4. Review MPD source data integrity issues impacting the ability of the community to analyze the data presented in #3 above and make recommendation to the CCC for follow-up with the parties to the Settlement Agreement.

Minutes note: Paul briefly introduced this item and explained that there are that there are thousands of records where a traffic or non-traffic citation was issued where you cannot match the record in the Traffic and Criminal Software (TraCS) System or the Record Management System (RMS – Field Interviews) back to the Computer Aided Dispatch (CAD) system record because the MPD members make mistakes manually entering the CAD Call Number when they create the TraCS or RMS record. Without this match, you cannot tell the whole story of the incident. We will discuss this further at the next meeting, but Paul made the point that we need to lobby with the FPC, MPD and City Attorney’s office that we need this data cleaned up. The community is not going to be able to do an accurate assessment of the data with so many records that cannot be joined to tell the whole story of the interaction. CJI is fully aware of this problem and has documented it in numerous reports. They have gone to extraordinary lengths to attempt to correct the bad CAD Call Numbers in TraCS and RMS records. They have fixed thousands of records and there is no way the community could be expected to attempt the same data fixing, and even if they did, it is highly unlikely that they would make the same corrections that CJI has made. Paul is asking that CJI share its “cleaned” redacted data with the community so we can all be on the same page when conducting our analyses. Deborah said that we need to make sure that any research we do is based on accurate data. The point of requesting them to share the “cleaned” data makes sense. The FPC needs to release cleaned data on a quarterly basis. There are so many records and so much data here that to wait for a year to receive it can be overwhelming. Paul agreed and expressed his disappointment at the fact that they were not posting data to the public on a quarterly basis anymore. You can’t see the trends in a timely manner if you must wait a whole year for the data. He pointed the recent change in the MPD’s traffic enforcement approach that should be reflected in the quarterly data – but we won’t see 2021 data until the spring of 2022. We may not be able to compare our analysis in a timely manner to the 6-month and annual reports produced by CJI because we are way behind in getting access to the data. Adjournment at 7:08 p.m. Minutes provided by Paul Mozina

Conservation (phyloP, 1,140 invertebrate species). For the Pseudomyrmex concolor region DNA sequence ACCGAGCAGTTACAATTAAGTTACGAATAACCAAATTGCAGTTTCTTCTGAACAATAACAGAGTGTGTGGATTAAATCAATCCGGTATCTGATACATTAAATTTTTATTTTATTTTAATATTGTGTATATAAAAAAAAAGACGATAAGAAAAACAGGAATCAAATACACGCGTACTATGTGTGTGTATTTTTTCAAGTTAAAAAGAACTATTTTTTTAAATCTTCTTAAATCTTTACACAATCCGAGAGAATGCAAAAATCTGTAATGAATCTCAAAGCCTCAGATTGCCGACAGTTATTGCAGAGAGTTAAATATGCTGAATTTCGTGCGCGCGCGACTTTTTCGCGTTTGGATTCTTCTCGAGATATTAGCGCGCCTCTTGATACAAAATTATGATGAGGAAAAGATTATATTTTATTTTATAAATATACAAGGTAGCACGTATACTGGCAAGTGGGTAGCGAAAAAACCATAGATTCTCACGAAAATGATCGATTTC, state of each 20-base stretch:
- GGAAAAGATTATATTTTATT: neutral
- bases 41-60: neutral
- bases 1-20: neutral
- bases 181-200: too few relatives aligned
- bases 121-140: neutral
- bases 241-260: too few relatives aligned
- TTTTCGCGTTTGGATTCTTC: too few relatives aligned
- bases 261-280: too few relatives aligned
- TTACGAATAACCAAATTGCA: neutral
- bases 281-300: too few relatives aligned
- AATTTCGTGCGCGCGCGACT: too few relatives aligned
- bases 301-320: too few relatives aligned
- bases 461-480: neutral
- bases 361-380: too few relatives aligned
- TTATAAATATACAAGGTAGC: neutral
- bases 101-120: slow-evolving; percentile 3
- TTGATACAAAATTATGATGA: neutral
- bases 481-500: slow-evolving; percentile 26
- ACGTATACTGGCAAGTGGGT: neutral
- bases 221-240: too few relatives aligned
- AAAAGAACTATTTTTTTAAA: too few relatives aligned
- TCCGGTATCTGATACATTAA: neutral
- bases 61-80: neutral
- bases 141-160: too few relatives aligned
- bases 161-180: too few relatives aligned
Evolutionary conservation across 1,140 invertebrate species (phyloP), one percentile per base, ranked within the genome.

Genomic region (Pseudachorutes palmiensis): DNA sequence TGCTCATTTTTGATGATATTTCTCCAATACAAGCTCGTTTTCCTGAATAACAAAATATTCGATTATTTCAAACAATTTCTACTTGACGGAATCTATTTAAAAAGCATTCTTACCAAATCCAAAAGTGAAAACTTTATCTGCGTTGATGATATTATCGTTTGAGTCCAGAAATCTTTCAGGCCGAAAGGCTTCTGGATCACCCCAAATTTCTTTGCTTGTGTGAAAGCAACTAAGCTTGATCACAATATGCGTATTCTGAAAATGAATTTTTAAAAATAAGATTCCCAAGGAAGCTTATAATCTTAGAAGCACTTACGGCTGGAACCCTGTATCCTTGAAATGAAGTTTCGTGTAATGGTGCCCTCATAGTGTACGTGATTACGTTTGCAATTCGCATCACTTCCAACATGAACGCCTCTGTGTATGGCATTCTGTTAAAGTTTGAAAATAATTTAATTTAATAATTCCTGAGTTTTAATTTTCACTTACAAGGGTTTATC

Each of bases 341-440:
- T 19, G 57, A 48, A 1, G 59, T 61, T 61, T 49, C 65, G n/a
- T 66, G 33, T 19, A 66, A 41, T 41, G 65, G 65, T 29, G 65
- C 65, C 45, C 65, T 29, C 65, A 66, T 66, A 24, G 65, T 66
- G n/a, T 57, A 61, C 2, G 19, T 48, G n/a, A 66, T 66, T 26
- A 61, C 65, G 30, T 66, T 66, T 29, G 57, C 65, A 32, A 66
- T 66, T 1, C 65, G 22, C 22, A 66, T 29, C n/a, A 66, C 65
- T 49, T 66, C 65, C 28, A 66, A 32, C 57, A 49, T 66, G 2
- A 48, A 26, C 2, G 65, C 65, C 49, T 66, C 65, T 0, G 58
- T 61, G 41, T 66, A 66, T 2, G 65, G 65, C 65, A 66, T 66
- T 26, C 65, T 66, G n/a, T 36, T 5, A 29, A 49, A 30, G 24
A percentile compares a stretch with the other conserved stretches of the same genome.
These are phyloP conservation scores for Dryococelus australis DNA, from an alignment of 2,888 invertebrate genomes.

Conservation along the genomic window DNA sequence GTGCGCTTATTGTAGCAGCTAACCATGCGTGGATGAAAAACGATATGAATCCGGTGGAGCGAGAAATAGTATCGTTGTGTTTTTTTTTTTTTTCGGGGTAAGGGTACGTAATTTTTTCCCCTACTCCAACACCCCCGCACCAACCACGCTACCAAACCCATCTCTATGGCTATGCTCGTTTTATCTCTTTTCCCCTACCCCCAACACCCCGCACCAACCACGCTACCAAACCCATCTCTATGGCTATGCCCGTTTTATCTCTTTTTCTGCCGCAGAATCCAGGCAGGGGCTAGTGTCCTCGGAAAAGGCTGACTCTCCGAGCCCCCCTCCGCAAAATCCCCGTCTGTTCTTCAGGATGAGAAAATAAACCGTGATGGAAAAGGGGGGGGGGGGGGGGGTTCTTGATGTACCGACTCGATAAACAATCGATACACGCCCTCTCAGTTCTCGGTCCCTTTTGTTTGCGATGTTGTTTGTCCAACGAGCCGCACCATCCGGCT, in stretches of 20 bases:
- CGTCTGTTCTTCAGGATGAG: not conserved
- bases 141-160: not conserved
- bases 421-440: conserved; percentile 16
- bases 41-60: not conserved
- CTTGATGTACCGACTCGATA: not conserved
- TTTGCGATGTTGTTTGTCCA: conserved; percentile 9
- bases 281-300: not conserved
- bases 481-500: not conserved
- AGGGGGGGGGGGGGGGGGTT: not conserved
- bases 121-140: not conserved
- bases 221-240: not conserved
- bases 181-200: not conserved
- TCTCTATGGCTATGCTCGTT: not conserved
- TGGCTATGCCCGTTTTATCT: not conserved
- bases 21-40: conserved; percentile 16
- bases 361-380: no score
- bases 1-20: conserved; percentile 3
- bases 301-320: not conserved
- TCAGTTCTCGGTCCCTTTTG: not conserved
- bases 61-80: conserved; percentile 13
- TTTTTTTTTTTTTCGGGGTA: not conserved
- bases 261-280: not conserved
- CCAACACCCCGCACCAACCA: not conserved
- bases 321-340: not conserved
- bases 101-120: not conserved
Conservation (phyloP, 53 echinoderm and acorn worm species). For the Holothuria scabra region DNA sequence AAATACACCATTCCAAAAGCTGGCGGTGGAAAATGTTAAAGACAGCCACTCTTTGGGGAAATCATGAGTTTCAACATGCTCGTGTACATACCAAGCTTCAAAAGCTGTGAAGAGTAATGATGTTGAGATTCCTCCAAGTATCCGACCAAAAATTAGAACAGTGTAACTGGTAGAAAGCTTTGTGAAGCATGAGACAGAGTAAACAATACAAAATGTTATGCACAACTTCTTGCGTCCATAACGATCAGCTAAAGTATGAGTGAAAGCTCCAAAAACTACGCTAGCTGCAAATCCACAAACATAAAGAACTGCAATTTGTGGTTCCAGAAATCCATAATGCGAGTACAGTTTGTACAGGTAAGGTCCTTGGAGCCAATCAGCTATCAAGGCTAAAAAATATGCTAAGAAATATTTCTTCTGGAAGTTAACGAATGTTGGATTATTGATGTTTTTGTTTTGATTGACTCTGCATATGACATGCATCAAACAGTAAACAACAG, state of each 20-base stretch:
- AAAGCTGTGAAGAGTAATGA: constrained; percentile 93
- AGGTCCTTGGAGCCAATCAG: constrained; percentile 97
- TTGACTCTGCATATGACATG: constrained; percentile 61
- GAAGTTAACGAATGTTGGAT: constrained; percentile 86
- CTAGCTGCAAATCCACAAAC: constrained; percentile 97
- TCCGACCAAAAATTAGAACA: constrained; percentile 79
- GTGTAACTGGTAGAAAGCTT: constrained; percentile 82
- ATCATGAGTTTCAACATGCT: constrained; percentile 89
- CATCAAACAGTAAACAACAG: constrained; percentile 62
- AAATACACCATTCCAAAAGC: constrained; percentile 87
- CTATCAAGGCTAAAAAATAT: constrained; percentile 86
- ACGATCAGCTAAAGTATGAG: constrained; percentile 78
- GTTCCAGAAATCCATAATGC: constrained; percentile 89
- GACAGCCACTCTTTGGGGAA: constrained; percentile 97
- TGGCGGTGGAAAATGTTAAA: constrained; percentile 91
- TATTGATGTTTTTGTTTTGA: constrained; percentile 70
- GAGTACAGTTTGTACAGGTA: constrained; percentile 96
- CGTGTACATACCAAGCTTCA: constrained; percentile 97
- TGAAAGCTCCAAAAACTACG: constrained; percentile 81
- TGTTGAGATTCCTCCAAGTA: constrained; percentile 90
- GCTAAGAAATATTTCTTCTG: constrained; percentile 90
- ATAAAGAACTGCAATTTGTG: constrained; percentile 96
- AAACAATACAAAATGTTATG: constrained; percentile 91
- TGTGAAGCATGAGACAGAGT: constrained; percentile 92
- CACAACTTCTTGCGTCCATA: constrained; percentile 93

Not available